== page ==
One objection is that those who are always asking “How can I be happy?” are the very ones least likely to be happy. There are two things right about this objection. The first is that the ascent to happiness doesn’t lie through the valley of obsession, whether the obsession concerns happiness or anything else. But notice that a person who points this out isn’t really saying that we don’t need to know about happiness. He is claiming that he already knows something about it—he knows that we won’t attain it by obsessing over it! And this is true. It’s one thing to say that we shouldn’t obsess about happiness, and another to say that we shouldn’t inquire into it at all. In fact, if the objector hadn’t already looked into the matter, then how could he know that obsession isn’t helpful? But if this is the only thing he knows about happiness, then he needs to take his inquiry further. 

The person who warns against asking, “How can I be happy?” might be making a true observation not about happiness, but about pleasure. Most people do confuse pleasure with happiness—a confusion I take up later on. The objector may be making the point that those who make pleasure the goal of all their actions find that pleasure slips from their grasp. And this is also true. For example, I gain the pleasure of friendship by focusing on friendship, not by focusing on pleasure; if I am always thinking, “How much pleasure am I getting from this?” then I miss the whole point of the friendship—and so I lose its pleasure too. We need to ask what happiness has to do with pleasure—and with friendship—and with many other things. 

A second objection is that seeking happiness is selfish because we ought to seek other people’s happiness. What is right about this objection is that I shouldn’t take the attitude, “Every man for himself.” What is mistaken is the idea that wanting to be happy simply is taking the attitude “Every man for himself.” This is a great secret: if I am only for myself, then I am not for myself. For human beings, the good life is not good until we have others with whom to share it. One can imagine rational beings whose happiness has nothing to do with the happiness of others, but if there are any such beings, we are not they. Besides, if I know nothing about how to be happy, then how can I know anything about helping others to be happy? Happiness involves a partnership in a good life, and I am as much a member of the partnership as my partners in it are.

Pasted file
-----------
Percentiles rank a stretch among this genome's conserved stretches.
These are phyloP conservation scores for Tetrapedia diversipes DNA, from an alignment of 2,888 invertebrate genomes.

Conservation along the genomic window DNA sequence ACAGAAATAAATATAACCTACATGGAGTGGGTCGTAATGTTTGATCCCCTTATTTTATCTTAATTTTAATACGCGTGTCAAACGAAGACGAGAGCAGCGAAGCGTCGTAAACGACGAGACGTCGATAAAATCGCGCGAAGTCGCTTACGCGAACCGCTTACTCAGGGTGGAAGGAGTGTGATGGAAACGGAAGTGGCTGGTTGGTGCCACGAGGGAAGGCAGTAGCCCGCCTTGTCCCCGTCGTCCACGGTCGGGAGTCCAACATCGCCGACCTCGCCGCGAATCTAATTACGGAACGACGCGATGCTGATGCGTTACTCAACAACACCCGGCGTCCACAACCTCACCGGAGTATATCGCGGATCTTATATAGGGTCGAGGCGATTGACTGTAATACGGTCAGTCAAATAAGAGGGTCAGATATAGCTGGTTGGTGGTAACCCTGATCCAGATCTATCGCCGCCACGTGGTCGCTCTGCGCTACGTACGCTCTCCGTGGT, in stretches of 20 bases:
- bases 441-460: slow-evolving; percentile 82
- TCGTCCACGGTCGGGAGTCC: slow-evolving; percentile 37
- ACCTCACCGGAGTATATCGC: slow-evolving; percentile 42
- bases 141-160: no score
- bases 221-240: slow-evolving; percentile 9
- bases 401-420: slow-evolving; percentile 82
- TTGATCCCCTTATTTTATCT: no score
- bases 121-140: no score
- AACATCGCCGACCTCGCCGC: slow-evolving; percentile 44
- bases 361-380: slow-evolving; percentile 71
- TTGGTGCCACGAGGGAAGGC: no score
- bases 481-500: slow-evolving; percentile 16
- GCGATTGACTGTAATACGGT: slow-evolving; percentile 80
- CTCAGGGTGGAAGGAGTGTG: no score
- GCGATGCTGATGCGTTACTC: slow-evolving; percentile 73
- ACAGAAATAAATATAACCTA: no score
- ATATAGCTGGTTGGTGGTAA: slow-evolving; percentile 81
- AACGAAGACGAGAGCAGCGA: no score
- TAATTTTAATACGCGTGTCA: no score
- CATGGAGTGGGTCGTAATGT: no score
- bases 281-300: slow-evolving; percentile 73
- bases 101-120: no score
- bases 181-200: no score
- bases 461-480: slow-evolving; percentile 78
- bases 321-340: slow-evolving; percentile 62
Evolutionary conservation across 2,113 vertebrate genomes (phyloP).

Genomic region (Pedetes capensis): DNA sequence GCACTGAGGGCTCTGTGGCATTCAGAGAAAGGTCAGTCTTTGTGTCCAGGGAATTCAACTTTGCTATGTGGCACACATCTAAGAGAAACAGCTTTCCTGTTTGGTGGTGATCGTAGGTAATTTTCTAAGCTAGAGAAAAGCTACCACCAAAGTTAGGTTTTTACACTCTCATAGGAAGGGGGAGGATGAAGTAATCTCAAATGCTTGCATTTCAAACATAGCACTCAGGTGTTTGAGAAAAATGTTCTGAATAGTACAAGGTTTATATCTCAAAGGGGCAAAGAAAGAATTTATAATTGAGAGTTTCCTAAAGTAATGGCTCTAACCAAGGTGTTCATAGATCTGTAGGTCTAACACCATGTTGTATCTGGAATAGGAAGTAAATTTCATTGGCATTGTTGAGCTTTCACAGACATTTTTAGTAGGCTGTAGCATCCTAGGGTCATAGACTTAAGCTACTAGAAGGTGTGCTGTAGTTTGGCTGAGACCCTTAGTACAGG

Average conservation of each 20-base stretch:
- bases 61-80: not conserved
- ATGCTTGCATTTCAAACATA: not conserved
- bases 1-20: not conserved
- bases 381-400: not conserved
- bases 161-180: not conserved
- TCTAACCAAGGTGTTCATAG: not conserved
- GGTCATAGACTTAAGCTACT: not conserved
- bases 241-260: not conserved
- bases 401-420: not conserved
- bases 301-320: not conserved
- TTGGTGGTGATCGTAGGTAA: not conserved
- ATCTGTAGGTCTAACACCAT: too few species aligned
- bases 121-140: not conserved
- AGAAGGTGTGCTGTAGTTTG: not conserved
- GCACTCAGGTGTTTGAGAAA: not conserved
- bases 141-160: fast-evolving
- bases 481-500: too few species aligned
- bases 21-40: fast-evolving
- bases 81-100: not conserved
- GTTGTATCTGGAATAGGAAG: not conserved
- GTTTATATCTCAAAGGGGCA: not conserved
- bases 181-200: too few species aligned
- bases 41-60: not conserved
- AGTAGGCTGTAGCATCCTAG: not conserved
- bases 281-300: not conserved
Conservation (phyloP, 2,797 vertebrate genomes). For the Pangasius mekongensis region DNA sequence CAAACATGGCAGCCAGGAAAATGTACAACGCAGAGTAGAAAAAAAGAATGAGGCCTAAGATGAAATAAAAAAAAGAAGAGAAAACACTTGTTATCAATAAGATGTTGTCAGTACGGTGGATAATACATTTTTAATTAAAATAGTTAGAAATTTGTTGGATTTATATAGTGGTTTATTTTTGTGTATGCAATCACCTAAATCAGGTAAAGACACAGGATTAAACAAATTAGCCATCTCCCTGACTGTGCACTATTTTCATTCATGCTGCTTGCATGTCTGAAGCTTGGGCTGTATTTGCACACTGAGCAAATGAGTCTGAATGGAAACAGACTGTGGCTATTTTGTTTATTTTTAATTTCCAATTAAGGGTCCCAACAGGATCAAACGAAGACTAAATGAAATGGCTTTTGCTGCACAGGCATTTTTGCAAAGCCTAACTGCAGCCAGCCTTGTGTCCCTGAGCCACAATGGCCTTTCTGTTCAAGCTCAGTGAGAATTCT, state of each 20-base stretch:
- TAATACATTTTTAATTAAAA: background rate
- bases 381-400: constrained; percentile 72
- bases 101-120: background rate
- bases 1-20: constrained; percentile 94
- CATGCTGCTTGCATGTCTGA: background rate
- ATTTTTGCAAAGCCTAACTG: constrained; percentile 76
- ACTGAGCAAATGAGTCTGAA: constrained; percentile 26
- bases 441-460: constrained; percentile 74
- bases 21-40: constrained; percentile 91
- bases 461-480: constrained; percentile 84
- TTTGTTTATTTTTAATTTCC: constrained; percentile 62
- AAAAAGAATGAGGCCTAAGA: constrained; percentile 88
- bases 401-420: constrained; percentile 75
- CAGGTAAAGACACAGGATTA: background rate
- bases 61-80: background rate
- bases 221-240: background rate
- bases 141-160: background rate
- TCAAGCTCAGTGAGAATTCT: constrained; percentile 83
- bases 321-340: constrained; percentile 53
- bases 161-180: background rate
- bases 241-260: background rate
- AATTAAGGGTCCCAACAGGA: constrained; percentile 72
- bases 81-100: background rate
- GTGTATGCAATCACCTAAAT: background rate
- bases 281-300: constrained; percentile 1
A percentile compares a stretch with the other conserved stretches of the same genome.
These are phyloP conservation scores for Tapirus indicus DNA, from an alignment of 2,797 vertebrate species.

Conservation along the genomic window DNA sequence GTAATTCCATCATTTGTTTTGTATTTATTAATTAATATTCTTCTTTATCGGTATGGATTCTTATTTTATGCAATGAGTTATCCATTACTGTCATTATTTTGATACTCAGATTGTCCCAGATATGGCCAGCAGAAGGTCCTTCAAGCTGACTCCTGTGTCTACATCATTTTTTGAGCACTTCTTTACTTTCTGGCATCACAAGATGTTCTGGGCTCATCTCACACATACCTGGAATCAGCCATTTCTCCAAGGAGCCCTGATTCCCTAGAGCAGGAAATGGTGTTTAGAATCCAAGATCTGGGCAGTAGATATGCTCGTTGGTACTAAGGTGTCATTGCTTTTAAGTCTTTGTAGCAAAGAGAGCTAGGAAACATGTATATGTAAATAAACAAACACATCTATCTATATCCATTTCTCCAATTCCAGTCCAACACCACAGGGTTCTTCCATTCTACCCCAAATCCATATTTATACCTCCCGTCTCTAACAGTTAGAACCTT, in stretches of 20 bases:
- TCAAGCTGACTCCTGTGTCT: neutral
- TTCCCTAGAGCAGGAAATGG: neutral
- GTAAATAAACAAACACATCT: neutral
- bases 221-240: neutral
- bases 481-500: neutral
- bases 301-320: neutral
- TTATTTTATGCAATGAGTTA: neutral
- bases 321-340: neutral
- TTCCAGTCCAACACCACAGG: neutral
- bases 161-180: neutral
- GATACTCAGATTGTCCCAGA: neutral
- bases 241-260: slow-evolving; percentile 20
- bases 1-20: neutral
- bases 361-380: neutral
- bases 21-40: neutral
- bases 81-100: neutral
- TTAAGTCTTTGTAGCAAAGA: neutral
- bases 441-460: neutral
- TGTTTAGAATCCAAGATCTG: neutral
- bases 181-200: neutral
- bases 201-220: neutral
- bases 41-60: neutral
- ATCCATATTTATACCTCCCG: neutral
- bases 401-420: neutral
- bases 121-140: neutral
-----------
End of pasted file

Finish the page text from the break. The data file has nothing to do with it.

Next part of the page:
I hear the third objection mostly from people who have studied the philosopher Immanuel Kant. They say that if we pursue happiness then we are not free—because to make some good our goal is to allow our wills to be “determined” by some consideration external to them. This time what is right about the objection is that our wills are, and ought to be, free. But what do the objectors suppose the will, and its freedom, to be? 

Think of it like this: There are two kinds of appetite, or desire. One is sensual appetite, which pulls us toward whatever seems good to the senses. The other is rational appetite, which urges us toward whatever seems good to the judgment of the mind. Now our will simply is our rational appetite. This is why our wills cannot be severed from our judgments of the good—for even if our judgments are mistaken, it is impossible to will anything whatsoever except that which seems good to us and worthy of pursuit. And so the freedom of the will is not a freedom not to be determined by judgments of the good, but a freedom to make such judgments. It is the liberty of the rational being to deliberate, to recognize what matters, and to decide what is really good—another of his differences from “every other creature in the natural world.” So of course it is not slavery to seek happiness. The pursuit of fulfillment for ourselves and for others is freedom’s proper use.